During his inaugural address in 2013, President Gregory Hess spoke about the “simple gifts” of a Wabash liberal arts education—and the need to ensure that those simple gifts are available for future generations of Wabash men.
Then he and Lora quietly began making gifts of their own, devoting themselves to bringing about the Wabash they believed in. Those gifts and that vision culminated last year in the launching of Giant Steps, the largest campaign in the College’s history.
For the Hesses, it was never a question. It’s a matter of belief.
“We believe in the mission of the College,” the 16th Wabash President says. “We believe Wabash supports an important conversation that’s happening in our society right now.”
Lora is quick to echo that sentiment. “We’re all in for Wabash. And if you don’t show that you’re all in for Wabash, how can you expect others to follow?”
It’s the question on their mind constantly: “How do we empower young men and prepare them for a world where diversity, inclusion, and equity are universally held values? Every day we are working with our students to operationalize our mission to think critically, act responsibly, lead effectively and live humanely.”
In recent years, the Hesses have translated that belief into substantial gifts with a student-first focus; they gave to help start the lacrosse program, to the Fund for Student Housing, and to the Annual Fund, which all bring the Giant Steps Campaign closer toward its goal of raising $225 million. They’ve recently announced that Wabash is included in their estate plans, too, with a substantial endowment gift for student scholarships.
They chose to support the Fund for Student Housing and the Annual Fund because they knew that was where they could make a big difference. And fast.
“With the Fund for Student Housing,” Lora says, “we saw there was a need, a way to help ensure that enrollment at the College continues to thrive. The decision was easy.” Their gift helped the College complete a recent $23 million investment in new and renovated student housing.
And the Annual Fund? Gregory explains: “We know as well as anyone that the Annual Fund is essential—it touches all elements of our programming. It supports faculty and students; it supports between seven and eight percent of the College’s operating budget every year.”
But their contributions don’t stop there. During both the leadership and public phases of the Giant Steps Campaign, Gregory and Lora have been pivotal in harnessing the energy of people who, just like themselves, feel called to action by their belief in Wabash.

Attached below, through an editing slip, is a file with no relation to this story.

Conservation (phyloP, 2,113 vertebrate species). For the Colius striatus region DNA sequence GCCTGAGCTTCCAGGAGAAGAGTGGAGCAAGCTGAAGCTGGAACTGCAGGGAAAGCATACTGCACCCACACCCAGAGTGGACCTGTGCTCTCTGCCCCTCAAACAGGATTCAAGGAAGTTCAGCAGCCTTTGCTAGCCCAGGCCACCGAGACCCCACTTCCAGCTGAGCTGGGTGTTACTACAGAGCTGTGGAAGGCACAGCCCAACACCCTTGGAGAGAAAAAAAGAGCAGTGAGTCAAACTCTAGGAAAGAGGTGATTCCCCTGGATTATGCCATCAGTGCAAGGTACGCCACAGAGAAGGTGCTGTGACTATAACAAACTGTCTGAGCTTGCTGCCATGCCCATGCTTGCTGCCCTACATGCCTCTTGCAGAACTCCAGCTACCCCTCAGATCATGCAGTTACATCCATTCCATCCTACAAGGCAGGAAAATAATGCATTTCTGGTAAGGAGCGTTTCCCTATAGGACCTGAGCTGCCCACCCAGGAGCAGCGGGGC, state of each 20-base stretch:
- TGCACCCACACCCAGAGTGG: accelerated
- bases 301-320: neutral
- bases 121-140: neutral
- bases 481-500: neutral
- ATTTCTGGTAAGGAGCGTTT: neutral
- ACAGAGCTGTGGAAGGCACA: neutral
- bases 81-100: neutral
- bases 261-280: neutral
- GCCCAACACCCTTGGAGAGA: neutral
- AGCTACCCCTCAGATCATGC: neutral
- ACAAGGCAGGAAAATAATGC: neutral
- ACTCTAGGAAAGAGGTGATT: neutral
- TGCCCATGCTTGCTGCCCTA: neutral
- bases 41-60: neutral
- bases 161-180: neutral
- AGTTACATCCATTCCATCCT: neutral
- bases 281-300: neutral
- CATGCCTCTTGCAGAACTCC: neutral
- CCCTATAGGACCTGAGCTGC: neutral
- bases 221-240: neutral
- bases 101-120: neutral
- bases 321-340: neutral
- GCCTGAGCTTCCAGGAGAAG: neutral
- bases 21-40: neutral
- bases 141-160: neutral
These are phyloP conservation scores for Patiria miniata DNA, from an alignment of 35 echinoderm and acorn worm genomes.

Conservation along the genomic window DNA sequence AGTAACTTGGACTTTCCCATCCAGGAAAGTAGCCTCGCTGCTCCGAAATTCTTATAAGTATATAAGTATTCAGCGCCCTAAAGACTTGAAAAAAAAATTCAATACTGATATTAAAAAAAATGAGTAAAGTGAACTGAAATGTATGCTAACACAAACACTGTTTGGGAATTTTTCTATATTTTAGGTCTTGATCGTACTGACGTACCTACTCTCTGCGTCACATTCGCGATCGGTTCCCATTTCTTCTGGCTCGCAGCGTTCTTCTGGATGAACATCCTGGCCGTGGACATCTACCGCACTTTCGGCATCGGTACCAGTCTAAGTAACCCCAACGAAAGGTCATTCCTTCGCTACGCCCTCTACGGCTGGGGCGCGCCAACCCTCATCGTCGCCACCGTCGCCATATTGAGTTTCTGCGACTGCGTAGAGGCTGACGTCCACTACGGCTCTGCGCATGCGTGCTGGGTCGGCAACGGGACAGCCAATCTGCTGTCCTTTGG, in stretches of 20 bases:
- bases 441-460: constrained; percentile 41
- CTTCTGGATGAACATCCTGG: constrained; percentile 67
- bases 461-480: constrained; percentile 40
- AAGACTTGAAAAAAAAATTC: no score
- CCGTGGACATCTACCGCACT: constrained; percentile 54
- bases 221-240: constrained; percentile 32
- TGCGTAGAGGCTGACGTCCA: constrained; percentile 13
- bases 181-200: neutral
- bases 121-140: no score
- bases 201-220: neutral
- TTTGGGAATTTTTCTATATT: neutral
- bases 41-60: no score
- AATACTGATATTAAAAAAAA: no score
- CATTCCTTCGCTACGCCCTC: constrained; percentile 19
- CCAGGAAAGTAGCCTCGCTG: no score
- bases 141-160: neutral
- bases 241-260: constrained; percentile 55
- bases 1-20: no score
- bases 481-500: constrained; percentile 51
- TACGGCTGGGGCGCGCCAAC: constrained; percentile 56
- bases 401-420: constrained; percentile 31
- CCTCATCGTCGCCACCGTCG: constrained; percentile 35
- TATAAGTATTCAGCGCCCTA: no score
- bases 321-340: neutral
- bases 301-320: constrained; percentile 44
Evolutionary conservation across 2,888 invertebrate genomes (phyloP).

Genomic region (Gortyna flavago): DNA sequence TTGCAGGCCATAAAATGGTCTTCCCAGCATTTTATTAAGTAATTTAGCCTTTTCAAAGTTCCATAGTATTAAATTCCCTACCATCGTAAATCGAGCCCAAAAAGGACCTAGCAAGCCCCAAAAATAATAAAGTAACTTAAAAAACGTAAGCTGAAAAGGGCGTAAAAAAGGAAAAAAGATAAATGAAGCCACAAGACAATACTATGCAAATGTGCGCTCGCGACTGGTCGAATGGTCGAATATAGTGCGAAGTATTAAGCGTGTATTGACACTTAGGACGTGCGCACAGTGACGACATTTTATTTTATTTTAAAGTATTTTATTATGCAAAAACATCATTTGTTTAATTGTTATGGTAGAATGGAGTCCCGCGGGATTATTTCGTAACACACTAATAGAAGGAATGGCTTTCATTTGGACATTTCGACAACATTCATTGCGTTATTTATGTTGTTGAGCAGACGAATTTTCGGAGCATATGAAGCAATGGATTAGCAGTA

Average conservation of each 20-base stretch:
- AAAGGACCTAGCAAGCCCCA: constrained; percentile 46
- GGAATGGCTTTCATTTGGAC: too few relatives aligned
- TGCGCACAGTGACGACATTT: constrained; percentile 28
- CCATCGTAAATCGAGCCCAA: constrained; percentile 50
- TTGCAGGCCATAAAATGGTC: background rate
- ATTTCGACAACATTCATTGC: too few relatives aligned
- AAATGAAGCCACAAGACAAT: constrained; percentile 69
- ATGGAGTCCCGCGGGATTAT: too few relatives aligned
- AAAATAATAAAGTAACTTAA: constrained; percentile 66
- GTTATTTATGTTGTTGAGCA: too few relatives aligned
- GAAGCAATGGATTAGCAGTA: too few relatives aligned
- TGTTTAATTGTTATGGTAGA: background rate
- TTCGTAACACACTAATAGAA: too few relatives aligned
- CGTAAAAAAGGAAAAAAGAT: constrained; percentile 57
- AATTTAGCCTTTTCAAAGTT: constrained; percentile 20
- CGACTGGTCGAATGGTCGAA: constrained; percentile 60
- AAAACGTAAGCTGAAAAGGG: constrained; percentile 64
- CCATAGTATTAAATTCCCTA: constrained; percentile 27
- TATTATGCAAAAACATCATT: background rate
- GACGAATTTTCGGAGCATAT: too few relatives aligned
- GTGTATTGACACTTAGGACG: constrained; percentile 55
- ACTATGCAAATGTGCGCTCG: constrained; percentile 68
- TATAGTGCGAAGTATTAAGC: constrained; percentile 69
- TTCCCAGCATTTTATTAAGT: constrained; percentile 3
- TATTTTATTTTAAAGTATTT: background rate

That group of people is larger and more diverse than ever before, and Lora is quick to note that spouses, partners, parents, and friends have appreciated that fact. “It’s become a much broader conversation than in prior campaigns. As a small college, you can never have enough friends. It’s been important to harness that energy.”
When Gregory and Lora came to Wabash in 2013, they found friends of the College who were engaged and looking to take big strides to move the College toward its third century.
The looming bicentennial was a big part of getting Giant Steps on its feet. “For a lot of our donors, their strongest impression of the College was the first experience they had, either as a student or a mom or a spouse,” Gregory says. “Everyone brings a different memory to the table.
“When we talk about 2032—when we talk about a vision for Wabash’s future—it’s easy to buy in.”
So, what do they hope the College looks like in 2032?
“We’re not looking to build Taj Mahals here,” the College’s President says. “Wabash will always have a Midwestern, intimate sense; a kind of snow globe feel. This will always be a place where you get what you earn; a place where if you work hard you’ll do well, and you’ll make your own luck.
“But in 2032, Wabash will be leading the charge on quality student experiences; we’ll have the flexibility necessary to handle whatever the higher education landscape and society throw at us.”
After an ambitious stretch of travel—in late 2018 and all of 2019, Gregory and Lora participated in 30 Giant Steps events in 27 different cities—does their belief in their work ever waver?
Lora laughs. “He always says to me: how lucky am I to have a job where I get to focus on educating young people?”
“When our heads hit the pillow, we know someone is becoming educated, someone is moving their life forward,” Gregory says. “We can say we’ve given our time, talent, and treasure to the College, and we wouldn’t ask anyone to do what we weren’t willing to do ourselves.”
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